Taxman’s grandmother, age 98, has a generous spirit.
There were times in her life when money was tight, and even after that she lived relatively frugally, but she was happy to give to her grandchildren and great-grandchildren. Over the years, she funded plane tickets and furniture for us, in addition to gifts for birthdays and holidays.
But she would also just randomly slip us money, especially for the kids; a $5 or $10 bill. “For something fun, not for college,” she would remark sternly as she dug into her purse. Over our protests, she would always say, “It’s better to give with warm hands.” Meaning that she wants to see her loved ones enjoying the fruits of her hard work and scrimping, rather than have it sit in the bank until she died.
She also gave away thousands of dollars every year to charities. Tzedakah is a core component of religious Jewish life. You give what you can. Rather than giving a large donation to one or two organizations, she preferred to write small checks, for $10 or for $18, to the dozens and dozens of charities that had her mailing address.
When Taxman and I married, I took the opposite approach. I preferred to donate larger amounts to causes that I found especially compelling (although in retrospect, we had a personal connection to most of them for one reason or another). We thought, we discussed, we budgeted. We kept all the receipts, tallying them come tax time.
This was, a little bit, giving with cold hands. Not in the sense that we were dead, of course, but it was so calculated. Round numbers, lacking any spontaniety…wondering how much they were going to hit us up for next time, wondering how much was being used for overhead.
But urge to give freely, with “warm hands” and without a second thought or thinking of the bottom line, is still within us.
I’ve recently discovered that it helps to remove the middle man–the dinnertime phone calls and the pre-addressed, no-stamp-necessary envelopes.*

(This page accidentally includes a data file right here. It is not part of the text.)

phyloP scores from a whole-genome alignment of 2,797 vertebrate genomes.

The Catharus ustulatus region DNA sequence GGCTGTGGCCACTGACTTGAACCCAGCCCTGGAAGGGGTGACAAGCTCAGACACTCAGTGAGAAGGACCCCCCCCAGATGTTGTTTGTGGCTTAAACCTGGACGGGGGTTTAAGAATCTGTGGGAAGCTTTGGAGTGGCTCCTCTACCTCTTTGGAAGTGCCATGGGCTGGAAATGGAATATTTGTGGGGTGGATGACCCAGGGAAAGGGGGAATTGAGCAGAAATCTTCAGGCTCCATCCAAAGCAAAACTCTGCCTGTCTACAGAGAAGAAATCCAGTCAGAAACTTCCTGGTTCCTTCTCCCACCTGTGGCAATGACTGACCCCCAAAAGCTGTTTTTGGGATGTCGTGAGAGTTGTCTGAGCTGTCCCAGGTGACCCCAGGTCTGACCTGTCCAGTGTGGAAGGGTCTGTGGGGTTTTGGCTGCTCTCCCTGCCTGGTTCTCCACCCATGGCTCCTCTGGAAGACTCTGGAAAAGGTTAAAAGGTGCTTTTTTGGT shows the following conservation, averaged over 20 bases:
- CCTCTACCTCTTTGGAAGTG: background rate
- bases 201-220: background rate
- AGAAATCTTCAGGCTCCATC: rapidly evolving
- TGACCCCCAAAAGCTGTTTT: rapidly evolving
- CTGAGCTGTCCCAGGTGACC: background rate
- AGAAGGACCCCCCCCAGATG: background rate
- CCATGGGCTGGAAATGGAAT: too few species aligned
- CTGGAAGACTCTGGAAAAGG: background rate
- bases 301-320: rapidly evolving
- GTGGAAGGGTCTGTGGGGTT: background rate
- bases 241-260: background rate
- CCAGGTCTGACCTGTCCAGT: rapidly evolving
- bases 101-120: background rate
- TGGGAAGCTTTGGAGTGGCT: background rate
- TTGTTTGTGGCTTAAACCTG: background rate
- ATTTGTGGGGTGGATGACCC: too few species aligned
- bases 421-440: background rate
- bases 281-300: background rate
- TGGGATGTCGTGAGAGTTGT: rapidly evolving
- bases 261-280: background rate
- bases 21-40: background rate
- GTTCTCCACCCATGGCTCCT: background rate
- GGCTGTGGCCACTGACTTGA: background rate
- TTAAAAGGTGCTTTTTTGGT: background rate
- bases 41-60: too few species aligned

Last Tuesday, word came through our synagogue email list that a local family was in trouble. They were refusing monetary donations but needed food for yom tov, which was starting less than 24 hours later. Not 30 seconds after we read this message, Taxman was on his feet, poking through the pantry shelves for closed packages, taking down a box of cereal, bags of rice and pasta, crackers, cookies, sugar & flour, pickles, chick peas, canned tomatoes and jam . Because we were going away for the first three days of Sukkot, we didn’t have a full complement of refrigerator staples, but we managed to cobble together yogurt and cottage cheese and some vegetables. We rescued chicken, via Facebook, from local friends whose butcher had delivered too much. Within the space of 30 minutes it was all at a collection point–someone’s house–and hopefully at its final destination a couple of hours after that.
We did not stop to total the amount; we did not think of tax receipts. It was so simple. People, a family with young kids, needed food. Here, in our upwardly mobile young city, where you don’t see “poor” neighborhoods or old rattle-trap cars, people were about to go without basic necessities of life.
(On the holiday of Purim, where Jewish law mandates giving gifts to the poor, we also chose this year to shop for and deliver a food package to a family in need, rather than donating money as we have done in the past. Food is love to me.)
I hope that others gave generously. I hope this family, parents and children, had a beautiful yom tov. I hope they will call on our community again if they need it.
* This is not to imply that the organizations that make these phone calls and send those mailings are not worth the attention and monetary donations. I just find myself moved in other directions at this particular moment.